The trick, for me, is having the right balance of grip and some glide, which is achieved by changing the size of the ski skin. I use very narrow skins on my skis, about 1.5 cm wide, which I have cut down from wider ones. Works for me.

Kinguq.

I would image the other reason for limiting the width of full lengths skins (if if skins are worn while going downhill) is that the closer the skins would come to the ski edges, the harder it would be  use the edges to control the skis

8
All of the above replies are why I swapped to plastic boots 3 decades ago.
They do not have the longevity of a good leather boot but leather boots get so soft and floppy so quickly that you lose edge control, a plastic boot doesn't behave in the same way and having a removable inner boot is simply a better way to mange warmth in my experience.
The high cost of a good plastic boot and mouldable inner is certainly a factor but money isn't everything. I would no longer use a plastic boot that only had a stitched and open cell PU liner tho, it is the adoption of insulating mouldable inners that has been the game changer for me

Something to consider, but for me, even the Alpina Alaskas would be a major investment. The modern plastic boots run at least double to 4x that (eg.the Arcteyx models). If they have a shorter life expectancy than leather boots which are 1/4 of the price, that is a deal breaker

9

The Crispi Mountain boots are how boots should be made. I think they’re pretty much bulletproof the way they are constructed and they’ve made from good leather. I don’t wear mine, they hurt my feet. Even after hundreds of miles and fifty dollar insoles they hurt my feet. It’s something to do with lack of arch support and the bottom of my heel taking all the weight from a days skiing.  They also have a plastic piece at the back of the heel that has a sharp edge that wore through the insulation and fabric of the boot’s lining then through my woolen socks. I’m not sure if that was a manufacturing mistake? I can’t believe they’d make something like that and not taper out that edge. I took them to a shoemaker who added new insulation and redid the lining but that edge is still in there. They fit my feet pretty well, it had nothing to do with improper fit.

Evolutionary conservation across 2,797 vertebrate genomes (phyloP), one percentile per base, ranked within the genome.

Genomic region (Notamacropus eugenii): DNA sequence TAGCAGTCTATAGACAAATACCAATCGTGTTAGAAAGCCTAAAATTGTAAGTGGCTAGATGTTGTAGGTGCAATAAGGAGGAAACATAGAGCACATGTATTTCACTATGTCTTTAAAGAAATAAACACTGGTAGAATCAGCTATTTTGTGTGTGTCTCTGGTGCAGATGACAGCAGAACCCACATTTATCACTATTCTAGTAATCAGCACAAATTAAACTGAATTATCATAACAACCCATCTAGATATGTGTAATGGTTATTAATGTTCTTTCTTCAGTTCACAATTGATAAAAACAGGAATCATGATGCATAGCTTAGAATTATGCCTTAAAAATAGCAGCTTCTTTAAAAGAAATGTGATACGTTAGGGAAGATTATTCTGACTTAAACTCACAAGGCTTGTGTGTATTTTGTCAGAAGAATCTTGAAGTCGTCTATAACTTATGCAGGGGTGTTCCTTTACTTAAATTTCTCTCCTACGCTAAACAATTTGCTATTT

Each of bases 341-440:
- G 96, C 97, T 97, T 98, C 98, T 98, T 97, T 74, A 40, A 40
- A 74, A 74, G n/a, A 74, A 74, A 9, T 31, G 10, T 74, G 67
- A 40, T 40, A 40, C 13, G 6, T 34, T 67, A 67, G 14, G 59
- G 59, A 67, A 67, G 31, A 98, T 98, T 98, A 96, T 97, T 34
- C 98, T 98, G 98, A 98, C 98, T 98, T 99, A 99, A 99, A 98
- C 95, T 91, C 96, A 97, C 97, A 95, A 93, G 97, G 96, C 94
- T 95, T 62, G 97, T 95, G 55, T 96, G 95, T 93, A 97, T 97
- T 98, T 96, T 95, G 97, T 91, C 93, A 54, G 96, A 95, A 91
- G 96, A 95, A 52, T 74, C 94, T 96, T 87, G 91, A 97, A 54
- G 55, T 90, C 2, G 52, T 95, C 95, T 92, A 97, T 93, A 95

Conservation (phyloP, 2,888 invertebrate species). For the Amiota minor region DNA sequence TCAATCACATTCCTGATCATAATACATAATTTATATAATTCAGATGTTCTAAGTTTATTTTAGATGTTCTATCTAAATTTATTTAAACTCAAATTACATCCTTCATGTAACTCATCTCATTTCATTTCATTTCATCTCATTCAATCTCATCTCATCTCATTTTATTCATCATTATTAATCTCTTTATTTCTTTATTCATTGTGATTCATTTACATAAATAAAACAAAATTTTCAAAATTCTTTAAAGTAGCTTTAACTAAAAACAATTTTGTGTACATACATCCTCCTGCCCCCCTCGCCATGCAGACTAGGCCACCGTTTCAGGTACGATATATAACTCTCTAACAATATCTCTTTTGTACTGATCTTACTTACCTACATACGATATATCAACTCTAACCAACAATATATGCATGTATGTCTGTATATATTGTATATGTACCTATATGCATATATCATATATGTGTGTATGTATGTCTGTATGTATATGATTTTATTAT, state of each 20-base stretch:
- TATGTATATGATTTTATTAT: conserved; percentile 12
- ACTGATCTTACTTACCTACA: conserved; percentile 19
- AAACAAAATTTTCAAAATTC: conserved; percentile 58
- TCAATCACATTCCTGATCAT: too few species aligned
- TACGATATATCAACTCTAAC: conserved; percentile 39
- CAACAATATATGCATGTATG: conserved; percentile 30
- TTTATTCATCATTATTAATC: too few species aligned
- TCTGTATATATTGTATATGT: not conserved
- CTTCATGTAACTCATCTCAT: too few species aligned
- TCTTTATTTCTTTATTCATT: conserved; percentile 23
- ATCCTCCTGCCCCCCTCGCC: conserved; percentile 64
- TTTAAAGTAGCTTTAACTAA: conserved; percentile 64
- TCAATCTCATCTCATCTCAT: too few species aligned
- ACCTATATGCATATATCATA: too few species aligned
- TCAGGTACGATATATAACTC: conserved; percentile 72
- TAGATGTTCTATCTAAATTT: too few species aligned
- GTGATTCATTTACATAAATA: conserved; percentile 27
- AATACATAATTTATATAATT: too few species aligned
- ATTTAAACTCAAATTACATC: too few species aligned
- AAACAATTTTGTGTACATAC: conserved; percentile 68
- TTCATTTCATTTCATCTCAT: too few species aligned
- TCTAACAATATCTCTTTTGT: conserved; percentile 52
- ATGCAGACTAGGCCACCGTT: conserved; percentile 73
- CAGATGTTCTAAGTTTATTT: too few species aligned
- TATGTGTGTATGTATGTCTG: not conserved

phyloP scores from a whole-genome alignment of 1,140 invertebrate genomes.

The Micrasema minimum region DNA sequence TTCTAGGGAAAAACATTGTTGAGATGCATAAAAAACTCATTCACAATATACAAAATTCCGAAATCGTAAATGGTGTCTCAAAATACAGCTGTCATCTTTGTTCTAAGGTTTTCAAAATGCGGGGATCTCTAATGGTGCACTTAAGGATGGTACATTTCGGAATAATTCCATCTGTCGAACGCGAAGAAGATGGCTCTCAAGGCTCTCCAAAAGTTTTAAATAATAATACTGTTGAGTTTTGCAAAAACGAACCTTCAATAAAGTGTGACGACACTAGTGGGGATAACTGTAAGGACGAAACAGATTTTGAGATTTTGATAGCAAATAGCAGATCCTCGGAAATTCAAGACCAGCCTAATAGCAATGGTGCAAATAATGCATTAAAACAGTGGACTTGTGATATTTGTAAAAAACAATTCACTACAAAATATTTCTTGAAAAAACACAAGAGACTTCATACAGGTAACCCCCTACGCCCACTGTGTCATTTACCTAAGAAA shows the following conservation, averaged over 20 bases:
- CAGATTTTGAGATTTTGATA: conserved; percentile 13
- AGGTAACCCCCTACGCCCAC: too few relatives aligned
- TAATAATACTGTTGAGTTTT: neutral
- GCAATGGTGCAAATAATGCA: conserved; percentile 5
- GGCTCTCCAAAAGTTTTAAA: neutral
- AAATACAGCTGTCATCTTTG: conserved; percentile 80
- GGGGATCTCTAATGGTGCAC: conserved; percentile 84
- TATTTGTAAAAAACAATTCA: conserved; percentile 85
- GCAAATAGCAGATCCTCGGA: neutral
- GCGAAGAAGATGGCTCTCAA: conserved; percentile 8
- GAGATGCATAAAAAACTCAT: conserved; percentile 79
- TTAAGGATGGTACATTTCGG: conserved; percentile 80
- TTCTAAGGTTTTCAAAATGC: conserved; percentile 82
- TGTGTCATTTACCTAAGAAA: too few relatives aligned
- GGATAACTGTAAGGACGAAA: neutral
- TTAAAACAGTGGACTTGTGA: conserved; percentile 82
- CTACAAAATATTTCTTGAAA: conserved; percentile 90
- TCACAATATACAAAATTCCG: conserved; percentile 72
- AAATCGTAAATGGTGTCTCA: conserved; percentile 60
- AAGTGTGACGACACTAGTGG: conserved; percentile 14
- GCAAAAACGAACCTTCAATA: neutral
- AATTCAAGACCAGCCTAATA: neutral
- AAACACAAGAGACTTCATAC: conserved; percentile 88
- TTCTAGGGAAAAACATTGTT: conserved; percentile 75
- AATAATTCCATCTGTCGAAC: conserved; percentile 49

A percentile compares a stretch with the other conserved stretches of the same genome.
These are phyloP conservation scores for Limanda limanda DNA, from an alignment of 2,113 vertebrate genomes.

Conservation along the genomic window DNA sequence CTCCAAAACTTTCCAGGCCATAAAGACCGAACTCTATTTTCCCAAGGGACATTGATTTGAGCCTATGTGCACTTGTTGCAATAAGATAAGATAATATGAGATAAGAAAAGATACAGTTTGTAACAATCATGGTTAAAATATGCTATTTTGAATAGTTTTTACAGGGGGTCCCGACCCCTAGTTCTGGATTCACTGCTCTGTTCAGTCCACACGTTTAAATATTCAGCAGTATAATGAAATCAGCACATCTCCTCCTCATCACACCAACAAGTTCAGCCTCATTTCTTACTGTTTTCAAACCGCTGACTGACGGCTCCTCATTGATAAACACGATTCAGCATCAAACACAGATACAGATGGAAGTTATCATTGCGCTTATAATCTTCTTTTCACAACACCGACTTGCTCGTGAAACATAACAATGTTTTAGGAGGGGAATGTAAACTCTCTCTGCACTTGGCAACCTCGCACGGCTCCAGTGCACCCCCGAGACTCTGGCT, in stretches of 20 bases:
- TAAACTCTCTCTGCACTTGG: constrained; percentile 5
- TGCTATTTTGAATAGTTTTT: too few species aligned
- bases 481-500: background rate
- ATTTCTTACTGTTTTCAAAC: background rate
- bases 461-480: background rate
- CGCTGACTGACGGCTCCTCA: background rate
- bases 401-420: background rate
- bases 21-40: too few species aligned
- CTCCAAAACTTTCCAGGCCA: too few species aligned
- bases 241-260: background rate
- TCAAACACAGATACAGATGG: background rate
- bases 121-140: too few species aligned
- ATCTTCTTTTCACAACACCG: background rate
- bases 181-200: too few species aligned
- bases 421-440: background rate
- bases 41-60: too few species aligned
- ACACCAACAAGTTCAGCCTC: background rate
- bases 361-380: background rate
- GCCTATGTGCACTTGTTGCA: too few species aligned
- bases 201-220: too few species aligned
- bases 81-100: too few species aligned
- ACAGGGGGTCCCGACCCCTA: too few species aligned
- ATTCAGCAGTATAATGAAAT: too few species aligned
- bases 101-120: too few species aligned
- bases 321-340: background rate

Pros and cons I guess.

Thanks Kaifus, this is extremely helpful. It is interesting that the Crispi boots have not become more comfortable for you with use, and have had their own issues of breakdown with wear. Given that there is nowhere locally for me to try the Crispi boots on, I will likely end up with the Alpina Alaskas since I can try them on at MEC (assuming they provide a comfortable fit.

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Fire and Woodstoves / Re: Stove-Build, Pictures and Video
« on: March 03, 2018, 03:09:46 pm »
Very nice, tidy workmanship!

11